I was hit hard by the betrayal and abandonment of my female friends in high school. I was harshly judged and scorned. Targeted, isolated and then suddenly forgiven, I returned to the fold. I needed those friends in that environment, then as soon as I could, I bailed out. Although I still credit the experience as being one of the key springboards to broadening my life experiences, it cut deep. I was marked for a long while. Somewhere in my psyche I decided that women could be dangerous, best to be kept at a safe, manageable distance. So it was, until August 13, 1999.
As it turns out Aztec legend foretold that on this day there would be great transformation—a tremendous confluence of ecological, economic, social, political and psychological forces that would come together like a tidal wave and bring the potential to manifest our desires. I was living in my Kombi in Broome, Western Australia, moving from night to night to avoid the rangers. I had wonderful dreadlocks and wore a million shades of brown and patchouli ad nauseam. I was having one of the most incredible times of my life.
I knew nothing of the Aztec legend that day as I pulled my Kombi into the town beach car park. While using the dunnies, I reached for some toilet paper and instead pulled out a flyer. It was a cryptic invitation with a coded map to a “Day of Destiny” party. I decoded the instructions and turned up, dressed, as instructed, as my destiny. I came bearing water: I hoped that in the future I would be an element that could quench others’ thirst. It was 1999. Pre Y2K. I felt like we might be on the verge of an evolutionary macro shift. I was hopeful!
I walked into the “party”. There were only three women. One: The Spirit Bird, adorned as a sea eagle, draped in a hammock. Two: The Alchemist, cross-legged on the floor, smoke swirling around her as she lay out a spread of handmade tarot cards for number three: The Myth-Stress, painted gold and fixing me with her smiling green eyes as I stood in the doorway. I felt nervous, yet somehow seen. It felt to me like I had crossed a threshold into an alternate reality. Looking back now, I think I did. These women were the beginning of a new understanding of female friendships and connection for me.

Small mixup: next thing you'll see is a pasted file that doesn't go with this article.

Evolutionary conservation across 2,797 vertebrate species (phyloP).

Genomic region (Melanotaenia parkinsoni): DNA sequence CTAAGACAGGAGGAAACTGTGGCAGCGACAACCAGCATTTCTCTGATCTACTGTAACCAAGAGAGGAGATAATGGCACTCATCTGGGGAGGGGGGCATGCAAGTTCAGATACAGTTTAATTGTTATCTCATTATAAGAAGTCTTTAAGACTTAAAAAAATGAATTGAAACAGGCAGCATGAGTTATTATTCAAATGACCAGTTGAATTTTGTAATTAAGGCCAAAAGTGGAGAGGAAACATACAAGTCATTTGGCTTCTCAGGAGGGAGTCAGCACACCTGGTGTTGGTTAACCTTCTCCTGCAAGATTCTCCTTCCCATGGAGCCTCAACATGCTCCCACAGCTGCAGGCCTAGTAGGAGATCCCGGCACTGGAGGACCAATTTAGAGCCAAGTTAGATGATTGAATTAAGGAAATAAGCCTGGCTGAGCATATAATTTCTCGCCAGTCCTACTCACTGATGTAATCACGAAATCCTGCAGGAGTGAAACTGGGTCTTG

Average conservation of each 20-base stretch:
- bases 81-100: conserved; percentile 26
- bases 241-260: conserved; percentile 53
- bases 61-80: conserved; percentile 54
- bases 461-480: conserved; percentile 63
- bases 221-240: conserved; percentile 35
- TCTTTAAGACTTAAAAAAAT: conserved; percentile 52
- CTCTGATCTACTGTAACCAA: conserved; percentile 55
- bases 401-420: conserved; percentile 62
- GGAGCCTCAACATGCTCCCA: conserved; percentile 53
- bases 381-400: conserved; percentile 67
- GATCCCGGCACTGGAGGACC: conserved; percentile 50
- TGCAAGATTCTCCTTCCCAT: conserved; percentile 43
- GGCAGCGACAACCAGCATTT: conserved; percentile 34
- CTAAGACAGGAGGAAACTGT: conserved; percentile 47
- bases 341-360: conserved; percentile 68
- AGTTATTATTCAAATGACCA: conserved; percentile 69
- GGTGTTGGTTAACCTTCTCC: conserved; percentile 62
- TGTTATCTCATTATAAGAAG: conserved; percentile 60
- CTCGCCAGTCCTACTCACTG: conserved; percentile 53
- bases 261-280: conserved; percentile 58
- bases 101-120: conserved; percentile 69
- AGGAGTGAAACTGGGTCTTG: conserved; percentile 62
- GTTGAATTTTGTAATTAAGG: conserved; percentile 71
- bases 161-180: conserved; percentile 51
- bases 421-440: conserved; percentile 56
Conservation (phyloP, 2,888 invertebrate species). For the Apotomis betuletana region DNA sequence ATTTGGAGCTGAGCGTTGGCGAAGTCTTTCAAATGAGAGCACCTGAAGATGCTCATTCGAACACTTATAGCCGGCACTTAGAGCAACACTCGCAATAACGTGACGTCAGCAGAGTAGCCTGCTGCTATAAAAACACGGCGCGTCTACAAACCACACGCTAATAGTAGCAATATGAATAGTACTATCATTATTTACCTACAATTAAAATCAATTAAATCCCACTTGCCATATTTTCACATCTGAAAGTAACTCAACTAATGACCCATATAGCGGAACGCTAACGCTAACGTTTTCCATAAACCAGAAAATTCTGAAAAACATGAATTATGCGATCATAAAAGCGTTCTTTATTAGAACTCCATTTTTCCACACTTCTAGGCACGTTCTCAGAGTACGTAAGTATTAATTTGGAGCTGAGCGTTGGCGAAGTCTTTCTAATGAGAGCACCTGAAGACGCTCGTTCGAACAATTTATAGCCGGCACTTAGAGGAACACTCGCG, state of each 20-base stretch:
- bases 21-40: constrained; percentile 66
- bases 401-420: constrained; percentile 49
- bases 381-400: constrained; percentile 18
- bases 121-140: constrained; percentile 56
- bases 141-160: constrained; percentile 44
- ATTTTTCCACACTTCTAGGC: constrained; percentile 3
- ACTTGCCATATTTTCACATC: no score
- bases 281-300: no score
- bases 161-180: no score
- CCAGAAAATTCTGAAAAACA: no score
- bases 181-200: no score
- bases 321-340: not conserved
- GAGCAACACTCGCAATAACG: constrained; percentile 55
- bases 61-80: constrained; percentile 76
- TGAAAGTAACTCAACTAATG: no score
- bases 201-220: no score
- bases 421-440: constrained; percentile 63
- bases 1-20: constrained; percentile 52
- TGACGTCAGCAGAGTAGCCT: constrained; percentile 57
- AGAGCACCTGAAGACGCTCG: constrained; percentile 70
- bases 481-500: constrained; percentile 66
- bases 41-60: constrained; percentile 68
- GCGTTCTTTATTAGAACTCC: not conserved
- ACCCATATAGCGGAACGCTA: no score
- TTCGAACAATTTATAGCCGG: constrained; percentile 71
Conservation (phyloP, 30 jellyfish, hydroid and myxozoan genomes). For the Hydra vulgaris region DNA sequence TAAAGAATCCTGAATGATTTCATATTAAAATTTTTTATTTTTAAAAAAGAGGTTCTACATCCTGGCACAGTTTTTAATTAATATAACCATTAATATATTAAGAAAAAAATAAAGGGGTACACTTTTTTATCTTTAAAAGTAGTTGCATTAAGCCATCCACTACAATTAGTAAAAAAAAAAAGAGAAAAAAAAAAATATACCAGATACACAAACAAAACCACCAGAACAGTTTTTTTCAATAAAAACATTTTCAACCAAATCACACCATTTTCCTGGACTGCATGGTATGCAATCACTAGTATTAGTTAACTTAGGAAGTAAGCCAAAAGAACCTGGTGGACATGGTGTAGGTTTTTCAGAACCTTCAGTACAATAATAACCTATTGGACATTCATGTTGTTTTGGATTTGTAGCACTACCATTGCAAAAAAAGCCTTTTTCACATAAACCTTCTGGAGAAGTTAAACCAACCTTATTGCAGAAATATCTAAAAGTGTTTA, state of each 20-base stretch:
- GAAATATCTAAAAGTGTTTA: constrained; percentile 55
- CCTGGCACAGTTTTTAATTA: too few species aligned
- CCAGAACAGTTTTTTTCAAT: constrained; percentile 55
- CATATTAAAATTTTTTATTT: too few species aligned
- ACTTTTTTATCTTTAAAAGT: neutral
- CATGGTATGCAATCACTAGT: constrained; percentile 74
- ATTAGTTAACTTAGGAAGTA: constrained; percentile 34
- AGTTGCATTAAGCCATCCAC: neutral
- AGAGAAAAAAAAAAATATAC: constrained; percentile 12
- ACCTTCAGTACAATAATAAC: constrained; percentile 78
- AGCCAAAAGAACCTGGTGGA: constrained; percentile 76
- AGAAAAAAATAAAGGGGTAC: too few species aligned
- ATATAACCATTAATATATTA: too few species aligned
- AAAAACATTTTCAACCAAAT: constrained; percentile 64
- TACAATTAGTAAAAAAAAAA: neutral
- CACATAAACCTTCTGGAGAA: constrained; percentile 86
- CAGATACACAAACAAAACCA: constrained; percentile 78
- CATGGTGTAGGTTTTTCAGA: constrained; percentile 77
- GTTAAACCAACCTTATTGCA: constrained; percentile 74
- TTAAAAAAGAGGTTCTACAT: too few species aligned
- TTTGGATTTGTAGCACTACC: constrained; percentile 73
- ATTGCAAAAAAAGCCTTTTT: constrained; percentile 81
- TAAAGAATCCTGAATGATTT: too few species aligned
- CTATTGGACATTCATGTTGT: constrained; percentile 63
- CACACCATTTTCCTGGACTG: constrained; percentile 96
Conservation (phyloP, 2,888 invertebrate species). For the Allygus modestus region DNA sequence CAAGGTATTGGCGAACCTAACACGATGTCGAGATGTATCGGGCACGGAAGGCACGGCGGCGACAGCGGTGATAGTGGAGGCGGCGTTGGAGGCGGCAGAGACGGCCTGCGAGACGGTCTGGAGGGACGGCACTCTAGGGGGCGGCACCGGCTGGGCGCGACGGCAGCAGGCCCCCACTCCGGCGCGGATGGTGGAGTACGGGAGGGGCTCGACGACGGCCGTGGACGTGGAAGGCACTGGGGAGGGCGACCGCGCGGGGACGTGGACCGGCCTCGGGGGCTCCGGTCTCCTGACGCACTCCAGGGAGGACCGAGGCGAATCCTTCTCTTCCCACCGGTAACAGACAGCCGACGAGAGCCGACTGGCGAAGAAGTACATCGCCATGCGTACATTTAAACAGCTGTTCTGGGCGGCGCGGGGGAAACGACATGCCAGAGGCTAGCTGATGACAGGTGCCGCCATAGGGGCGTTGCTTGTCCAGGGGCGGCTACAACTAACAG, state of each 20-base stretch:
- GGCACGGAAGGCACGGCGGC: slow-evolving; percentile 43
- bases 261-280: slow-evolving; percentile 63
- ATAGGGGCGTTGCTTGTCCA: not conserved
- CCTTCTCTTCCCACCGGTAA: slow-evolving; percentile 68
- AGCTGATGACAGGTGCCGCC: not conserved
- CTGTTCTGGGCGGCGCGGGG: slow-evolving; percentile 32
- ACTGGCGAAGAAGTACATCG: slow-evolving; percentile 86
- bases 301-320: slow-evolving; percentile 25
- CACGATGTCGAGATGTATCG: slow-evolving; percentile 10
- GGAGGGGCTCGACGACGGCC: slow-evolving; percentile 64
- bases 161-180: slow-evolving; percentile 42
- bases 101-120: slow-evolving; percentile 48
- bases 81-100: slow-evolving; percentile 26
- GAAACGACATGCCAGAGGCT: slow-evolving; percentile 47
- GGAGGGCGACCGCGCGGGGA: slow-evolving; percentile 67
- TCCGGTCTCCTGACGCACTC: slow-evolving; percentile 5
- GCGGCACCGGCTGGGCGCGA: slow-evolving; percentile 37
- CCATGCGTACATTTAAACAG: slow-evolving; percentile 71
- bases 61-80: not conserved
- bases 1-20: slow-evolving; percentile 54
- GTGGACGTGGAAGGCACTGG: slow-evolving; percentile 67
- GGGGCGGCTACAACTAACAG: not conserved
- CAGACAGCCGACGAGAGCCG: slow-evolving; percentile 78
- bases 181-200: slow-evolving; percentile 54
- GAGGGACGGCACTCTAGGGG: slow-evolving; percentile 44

Over the next few years I experienced and learnt a new depth of what it is to “go there”, to tease at the knotted strands of understanding and achieve glimpses of flowing tangle-free clarity. My new female friends offered me a solace and a hearth that no other relationship could. Tear-stained cheeks over tea, hand-rolled cigarettes and whiskey, candles spluttering into the wee hours as we ached with longing and laughter, climbing through terrain littered with self loathing, jubilation, possibility, confusion, discovery, irony and whispers of our most hidden dreams.
Through these women I was able to delve into what I had been hiding from. We shared a robust and vulnerable space where I felt I could be completely embodied and expressed but more importantly brazenly honest and awkwardly insecure. I finally got to air out my dirty laundry, in an environment where I didn’t feel judged. As my knickerbockers hung crisp and clean on the line, I realised that something had changed in me. A new freedom was seeping in. I didn’t just find women friends. I found an opportunity to forgive myself and forgive the women I had felt abandoned and betrayed by. I found the burgeoning and coming of age of my own sense of what it is to be a woman.
These three opened the doors to many more women who would flow into my life. I am now heavily endowed, with female friends in abundance—a great wealth indeed. Women with whom I have traversed and shared birth and death, grief, fear and joy, always hedging towards a deeper understanding of ourselves and each other, expanding towards broader self discovery. Although our bonds are hewn by the times we have held the space for tears and grief, what I remember most in recalling them now is laughter. So much soul-saving laughter. They are a diverse hearty mob, a commonly hilarious bunch.
I’m still learning what it is to be a good friend. It is one of the crafts of life I would love to master. I have been taught what I know thus far by some brave women. Women who have been generous enough to say, “That’s not enough,” or “I don’t believe you” or “You’re better than that.” The painfully-honest ones whose collective wisdom and courage, partnered with their ability to be tender and present, has shaped me into being a more accountable, vulnerable and powerful person, a better mother, daughter, musician and partner. I really want to be the best version of myself that I can be, and now I know this will only be possible in partnership with my precious female friends. We all strive for the best versions of each other, and although it’s not always the easiest road, it is the most rewarding. So keep it coming ladies. I trust you.
Danielle Caruana (Mama Kin), is an Australian singer-
Image via Unsplash.